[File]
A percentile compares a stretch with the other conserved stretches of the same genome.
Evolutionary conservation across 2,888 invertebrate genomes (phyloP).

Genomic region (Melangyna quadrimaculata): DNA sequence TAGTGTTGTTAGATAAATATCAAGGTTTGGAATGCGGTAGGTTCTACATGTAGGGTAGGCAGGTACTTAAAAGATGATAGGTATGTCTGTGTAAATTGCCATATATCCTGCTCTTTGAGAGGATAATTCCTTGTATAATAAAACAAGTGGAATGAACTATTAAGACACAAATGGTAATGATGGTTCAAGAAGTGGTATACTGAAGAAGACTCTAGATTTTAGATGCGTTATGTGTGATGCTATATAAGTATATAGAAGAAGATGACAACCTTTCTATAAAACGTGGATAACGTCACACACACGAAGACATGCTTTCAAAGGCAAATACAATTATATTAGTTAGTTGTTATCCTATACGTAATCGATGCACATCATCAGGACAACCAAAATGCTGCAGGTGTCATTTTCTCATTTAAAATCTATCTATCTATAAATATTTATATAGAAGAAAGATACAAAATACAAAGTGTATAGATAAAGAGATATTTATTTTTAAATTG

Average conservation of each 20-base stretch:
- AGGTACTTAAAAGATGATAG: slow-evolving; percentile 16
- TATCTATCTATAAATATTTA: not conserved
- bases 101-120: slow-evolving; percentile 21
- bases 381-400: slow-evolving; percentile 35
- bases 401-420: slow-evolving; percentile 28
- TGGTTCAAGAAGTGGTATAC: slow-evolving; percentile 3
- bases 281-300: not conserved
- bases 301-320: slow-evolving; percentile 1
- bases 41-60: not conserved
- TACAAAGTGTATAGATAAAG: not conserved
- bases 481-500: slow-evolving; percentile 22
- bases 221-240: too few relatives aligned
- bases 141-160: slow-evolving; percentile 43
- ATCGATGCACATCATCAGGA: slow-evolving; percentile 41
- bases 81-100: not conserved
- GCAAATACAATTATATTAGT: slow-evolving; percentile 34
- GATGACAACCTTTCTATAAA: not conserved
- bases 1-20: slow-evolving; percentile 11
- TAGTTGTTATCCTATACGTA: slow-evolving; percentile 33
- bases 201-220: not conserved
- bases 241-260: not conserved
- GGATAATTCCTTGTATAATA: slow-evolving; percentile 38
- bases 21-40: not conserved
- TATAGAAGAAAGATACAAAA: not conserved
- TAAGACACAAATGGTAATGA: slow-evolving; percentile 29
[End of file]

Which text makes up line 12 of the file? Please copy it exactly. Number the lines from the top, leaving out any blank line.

- bases 301-320: slow-evolving; percentile 1